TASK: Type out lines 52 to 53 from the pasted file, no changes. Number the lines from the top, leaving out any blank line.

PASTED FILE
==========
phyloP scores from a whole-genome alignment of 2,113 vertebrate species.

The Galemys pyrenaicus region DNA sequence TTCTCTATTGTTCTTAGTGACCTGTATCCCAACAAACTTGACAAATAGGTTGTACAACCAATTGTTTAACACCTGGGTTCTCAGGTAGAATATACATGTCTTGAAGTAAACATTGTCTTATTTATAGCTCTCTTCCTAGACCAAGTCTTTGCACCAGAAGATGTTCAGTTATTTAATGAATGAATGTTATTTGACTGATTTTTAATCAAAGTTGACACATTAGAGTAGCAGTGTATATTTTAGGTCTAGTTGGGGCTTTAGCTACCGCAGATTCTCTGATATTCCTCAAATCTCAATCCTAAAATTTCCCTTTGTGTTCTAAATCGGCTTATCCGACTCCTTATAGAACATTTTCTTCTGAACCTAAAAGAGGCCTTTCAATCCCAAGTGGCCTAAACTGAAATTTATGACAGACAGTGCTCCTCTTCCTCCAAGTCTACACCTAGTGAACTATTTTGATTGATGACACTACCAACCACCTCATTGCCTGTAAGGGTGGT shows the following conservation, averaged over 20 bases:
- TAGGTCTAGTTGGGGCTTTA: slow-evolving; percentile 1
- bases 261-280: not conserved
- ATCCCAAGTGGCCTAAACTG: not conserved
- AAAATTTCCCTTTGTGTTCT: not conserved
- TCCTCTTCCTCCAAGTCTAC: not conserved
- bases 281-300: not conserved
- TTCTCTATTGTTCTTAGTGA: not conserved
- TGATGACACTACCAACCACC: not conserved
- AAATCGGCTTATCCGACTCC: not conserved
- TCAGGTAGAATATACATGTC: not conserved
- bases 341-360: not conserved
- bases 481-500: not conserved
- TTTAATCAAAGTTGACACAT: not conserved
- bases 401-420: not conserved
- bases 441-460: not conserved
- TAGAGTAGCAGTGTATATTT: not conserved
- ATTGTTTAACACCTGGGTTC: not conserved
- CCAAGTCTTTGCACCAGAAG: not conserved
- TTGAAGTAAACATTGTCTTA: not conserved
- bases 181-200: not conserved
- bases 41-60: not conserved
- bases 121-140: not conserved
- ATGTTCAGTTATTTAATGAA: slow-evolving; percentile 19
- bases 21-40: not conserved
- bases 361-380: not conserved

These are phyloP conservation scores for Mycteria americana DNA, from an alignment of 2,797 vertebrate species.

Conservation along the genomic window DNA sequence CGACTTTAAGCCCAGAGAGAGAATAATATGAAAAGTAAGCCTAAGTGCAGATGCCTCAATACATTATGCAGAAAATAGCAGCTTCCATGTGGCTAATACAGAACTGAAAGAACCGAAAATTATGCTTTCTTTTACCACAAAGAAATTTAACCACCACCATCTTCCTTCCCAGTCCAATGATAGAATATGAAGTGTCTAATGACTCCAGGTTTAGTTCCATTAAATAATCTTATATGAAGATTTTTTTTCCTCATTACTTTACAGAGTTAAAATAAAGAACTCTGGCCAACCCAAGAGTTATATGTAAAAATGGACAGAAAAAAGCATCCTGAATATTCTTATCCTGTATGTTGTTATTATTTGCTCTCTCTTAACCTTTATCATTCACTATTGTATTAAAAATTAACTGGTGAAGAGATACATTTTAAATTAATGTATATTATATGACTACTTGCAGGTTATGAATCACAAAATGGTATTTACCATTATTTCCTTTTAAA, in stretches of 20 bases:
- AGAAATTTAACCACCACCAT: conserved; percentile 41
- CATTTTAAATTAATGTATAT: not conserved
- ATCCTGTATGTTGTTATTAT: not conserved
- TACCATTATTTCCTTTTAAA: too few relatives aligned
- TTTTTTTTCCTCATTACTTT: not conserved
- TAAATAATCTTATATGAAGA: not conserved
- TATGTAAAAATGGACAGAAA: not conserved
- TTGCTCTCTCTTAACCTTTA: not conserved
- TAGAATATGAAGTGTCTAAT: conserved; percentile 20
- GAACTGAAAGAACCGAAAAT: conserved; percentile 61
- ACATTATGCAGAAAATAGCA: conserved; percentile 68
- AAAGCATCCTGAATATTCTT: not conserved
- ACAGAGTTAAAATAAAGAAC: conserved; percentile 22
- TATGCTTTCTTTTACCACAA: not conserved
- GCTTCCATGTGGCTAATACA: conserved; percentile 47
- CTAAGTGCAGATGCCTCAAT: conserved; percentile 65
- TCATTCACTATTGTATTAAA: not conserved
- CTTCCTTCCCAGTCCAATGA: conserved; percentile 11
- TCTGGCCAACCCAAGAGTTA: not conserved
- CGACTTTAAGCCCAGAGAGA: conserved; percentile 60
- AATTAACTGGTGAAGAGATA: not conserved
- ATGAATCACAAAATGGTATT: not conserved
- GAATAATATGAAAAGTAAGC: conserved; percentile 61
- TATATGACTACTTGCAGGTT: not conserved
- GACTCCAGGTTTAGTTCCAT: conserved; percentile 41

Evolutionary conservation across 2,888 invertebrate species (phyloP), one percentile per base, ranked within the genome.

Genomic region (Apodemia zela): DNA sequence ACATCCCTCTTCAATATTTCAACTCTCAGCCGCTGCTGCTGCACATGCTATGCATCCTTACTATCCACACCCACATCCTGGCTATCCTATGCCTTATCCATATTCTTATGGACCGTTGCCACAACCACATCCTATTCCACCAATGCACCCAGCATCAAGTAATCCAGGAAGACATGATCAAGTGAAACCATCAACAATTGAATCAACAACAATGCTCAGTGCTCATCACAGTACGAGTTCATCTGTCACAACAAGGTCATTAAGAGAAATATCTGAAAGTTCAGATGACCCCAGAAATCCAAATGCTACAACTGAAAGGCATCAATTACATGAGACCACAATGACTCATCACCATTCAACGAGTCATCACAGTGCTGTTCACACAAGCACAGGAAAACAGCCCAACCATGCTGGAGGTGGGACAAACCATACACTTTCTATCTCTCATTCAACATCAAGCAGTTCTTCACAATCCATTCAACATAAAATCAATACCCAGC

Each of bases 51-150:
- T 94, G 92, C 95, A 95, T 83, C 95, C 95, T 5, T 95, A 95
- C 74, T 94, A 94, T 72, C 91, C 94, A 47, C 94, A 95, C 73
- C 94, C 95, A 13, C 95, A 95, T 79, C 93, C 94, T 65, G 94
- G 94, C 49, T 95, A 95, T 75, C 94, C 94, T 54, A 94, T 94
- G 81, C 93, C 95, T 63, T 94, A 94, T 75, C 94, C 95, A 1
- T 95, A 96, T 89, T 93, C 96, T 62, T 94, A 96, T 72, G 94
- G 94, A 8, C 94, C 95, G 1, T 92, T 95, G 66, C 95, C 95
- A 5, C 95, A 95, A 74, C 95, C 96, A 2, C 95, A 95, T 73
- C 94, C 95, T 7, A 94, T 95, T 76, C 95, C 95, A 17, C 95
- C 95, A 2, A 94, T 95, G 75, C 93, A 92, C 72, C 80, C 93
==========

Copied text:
- GAATAATATGAAAAGTAAGC: conserved; percentile 61
- TATATGACTACTTGCAGGTT: not conserved